Friday, March 7, 2008

The Wonders of Twinship by Angie Ledbetter

I feel sorry for the singlets of the world. I often wonder if the majority of people who weren’t born with a twin feel incomplete, or is it a case of not missing what you’ve never had? Born an identical twin, I’ve always had another “half” of myself who can complete my thoughts and sentences, knows by a word or a barely raised eyebrow exactly what I’m thinking. She has also been my sounding board, creative partner, best friend, and the person I go to much of the time for reality checks.

There are special bonds between parent and child, husband and wife, long term best friends, and siblings – but those fine and important relationships still do not share the closeness of twins. I’ve known many sets of twins in my life, and from those I know, this theory hasn’t always held true; especially between fraternal twins or triplets. So I feel doubly blessed having my identical twin walking around the planet with me. We love our siblings and our friends fiercely, but there’s a completeness to our “twinship” that isn’t found in other relationships.

That’s not to say we are completely alike in tastes, choice of friends, goals, or even personality. In fact, when we were about eight-years-old, we refused to dress alike anymore. Well, unless it was test day at school and we planned to switch classes, or we wanted to trick a friend or a date. Over the years, we’ve grown to look a bit more different from one another, so that’s no longer an option, sadly. But not even our spouses, parents, or friends can tell us apart on the phone still. And if I decide to lose the extra weight, or she puts back on a few pounds, we'll be back in the look-alike zone.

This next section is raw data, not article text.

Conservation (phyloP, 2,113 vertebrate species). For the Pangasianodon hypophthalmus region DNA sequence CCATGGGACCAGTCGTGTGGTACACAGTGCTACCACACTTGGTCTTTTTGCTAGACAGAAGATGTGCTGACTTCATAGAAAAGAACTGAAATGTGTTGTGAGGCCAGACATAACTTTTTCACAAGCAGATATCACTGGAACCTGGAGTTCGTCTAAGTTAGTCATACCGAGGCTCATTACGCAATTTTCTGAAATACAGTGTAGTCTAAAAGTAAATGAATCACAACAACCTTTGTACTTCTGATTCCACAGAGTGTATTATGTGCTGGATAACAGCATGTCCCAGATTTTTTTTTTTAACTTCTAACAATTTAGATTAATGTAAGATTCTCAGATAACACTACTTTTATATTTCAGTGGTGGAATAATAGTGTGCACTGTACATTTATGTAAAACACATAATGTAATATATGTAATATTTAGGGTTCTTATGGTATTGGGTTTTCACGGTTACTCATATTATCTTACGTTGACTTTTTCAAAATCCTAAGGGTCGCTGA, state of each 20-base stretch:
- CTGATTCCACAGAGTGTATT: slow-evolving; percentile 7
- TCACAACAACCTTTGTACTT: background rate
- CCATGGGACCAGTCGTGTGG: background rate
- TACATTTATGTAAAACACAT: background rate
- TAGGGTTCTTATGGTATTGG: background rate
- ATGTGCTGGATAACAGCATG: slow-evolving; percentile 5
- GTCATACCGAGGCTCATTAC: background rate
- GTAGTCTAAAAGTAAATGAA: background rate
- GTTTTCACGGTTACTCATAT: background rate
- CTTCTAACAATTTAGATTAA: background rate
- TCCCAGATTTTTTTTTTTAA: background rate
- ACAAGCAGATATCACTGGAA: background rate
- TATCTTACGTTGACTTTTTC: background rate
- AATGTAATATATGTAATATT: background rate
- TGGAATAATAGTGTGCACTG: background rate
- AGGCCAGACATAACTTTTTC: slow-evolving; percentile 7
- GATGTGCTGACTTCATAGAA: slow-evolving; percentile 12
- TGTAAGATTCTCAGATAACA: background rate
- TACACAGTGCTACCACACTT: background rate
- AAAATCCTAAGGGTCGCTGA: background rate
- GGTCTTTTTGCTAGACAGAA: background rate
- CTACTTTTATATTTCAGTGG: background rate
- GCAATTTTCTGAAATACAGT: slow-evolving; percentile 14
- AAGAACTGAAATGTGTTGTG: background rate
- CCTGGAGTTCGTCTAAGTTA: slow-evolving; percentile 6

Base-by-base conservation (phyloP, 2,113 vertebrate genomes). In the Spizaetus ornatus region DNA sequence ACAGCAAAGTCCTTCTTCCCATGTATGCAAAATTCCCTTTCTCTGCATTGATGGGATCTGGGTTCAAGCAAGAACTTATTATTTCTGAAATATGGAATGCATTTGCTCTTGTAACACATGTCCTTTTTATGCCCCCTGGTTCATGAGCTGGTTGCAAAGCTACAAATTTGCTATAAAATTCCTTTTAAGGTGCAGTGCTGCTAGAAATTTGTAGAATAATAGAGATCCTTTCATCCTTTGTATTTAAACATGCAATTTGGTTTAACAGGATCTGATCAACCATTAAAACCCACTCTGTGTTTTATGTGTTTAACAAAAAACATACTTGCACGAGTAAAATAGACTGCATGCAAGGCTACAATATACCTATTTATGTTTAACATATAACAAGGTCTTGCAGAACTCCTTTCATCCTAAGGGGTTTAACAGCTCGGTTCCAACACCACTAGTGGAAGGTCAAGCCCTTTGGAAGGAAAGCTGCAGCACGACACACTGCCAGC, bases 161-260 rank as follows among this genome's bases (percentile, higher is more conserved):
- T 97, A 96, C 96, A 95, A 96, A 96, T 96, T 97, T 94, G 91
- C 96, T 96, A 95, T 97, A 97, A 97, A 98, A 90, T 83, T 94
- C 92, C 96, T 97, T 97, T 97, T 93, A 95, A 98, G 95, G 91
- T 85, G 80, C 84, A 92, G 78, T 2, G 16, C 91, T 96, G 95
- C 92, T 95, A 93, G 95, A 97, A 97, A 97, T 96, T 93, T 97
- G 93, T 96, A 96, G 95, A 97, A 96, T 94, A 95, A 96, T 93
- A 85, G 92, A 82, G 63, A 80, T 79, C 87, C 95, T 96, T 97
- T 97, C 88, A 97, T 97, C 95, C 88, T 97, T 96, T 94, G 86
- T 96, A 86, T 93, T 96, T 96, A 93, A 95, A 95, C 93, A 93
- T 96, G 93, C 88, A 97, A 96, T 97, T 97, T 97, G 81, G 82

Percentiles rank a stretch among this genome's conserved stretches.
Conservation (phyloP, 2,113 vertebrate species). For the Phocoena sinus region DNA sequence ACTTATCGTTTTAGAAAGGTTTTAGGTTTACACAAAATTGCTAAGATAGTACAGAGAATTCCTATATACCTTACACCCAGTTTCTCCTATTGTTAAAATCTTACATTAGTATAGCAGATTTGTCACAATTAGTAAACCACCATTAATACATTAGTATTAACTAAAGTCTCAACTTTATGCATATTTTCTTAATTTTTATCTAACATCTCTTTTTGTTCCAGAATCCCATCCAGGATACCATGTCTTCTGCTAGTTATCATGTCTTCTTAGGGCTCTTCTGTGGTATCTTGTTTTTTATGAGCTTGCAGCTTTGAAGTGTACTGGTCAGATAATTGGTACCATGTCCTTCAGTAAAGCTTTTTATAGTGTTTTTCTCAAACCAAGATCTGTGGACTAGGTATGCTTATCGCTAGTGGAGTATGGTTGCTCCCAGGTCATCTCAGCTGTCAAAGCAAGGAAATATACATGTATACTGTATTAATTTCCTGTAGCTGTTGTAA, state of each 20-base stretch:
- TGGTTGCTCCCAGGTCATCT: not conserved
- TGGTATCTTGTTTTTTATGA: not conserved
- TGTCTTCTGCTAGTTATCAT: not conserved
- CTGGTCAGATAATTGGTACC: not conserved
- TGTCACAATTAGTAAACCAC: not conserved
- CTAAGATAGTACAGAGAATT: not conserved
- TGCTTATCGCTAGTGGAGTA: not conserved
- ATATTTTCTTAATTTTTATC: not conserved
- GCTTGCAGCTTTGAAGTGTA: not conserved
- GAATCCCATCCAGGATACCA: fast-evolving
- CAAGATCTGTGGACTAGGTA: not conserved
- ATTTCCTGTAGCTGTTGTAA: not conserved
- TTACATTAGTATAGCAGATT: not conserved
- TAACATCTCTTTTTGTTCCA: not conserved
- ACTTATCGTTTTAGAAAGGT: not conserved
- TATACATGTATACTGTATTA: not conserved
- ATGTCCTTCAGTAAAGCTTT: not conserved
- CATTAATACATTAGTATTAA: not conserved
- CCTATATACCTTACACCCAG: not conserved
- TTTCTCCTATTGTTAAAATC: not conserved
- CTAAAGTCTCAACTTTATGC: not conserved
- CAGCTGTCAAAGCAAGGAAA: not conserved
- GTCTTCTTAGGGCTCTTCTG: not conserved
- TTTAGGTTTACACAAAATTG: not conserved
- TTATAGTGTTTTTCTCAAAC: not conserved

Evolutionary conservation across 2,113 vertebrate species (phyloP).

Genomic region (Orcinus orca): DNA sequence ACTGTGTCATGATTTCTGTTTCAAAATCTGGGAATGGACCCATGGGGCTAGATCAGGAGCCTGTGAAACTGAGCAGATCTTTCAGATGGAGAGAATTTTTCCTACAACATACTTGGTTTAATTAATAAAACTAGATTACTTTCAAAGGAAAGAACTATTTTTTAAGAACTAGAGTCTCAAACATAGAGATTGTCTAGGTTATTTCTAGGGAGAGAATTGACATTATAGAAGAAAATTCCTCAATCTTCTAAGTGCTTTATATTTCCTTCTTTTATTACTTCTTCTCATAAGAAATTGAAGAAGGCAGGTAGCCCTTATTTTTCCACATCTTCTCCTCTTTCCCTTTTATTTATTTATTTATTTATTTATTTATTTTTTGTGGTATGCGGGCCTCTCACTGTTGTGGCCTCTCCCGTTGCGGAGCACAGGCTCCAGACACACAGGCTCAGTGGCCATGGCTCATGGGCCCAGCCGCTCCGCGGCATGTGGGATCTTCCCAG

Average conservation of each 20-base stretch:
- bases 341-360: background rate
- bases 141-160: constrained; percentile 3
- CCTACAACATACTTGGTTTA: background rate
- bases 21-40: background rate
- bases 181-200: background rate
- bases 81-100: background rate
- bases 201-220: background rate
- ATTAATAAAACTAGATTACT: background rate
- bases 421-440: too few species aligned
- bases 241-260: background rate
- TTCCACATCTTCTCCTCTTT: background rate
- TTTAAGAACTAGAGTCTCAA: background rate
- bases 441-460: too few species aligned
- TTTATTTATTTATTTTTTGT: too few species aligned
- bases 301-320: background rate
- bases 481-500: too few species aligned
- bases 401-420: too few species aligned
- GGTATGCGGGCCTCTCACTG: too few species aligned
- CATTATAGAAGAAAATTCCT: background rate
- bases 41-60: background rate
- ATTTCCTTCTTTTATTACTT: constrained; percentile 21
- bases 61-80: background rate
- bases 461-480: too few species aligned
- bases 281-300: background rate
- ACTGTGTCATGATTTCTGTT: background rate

For all the closeness, shared history, fun times, memories, and sense of completeness my twin has given me over the last almost five decades, I am truly grateful. I wish everyone could experience these things once in life – the phone ringing at the same time you are calling your twin because she’s calling you, the “knowing” something is wrong with your birth partner without anyone telling you, and the added joy and halved sorrows you get by the sharing of life’s events. So, here’s to you, Alaine. Thanks for being my other half!


Kathryn Magendie said...

I don't know what that feels like...but it sounds facinating...I don't have a sister that I'm close to - I grew up with four brothers! So, I don't understand the sister dynamic, much less the twin one!

Barbara Quinn said...

Lucky you! I have a brother and always wanted a sister as well. It's so nice to have that bond with another gal.I do have a couple of female friends who are my sister soul mates and I would be lost without them. But what fun you must have had growing up and always having your twin sis to do things with.

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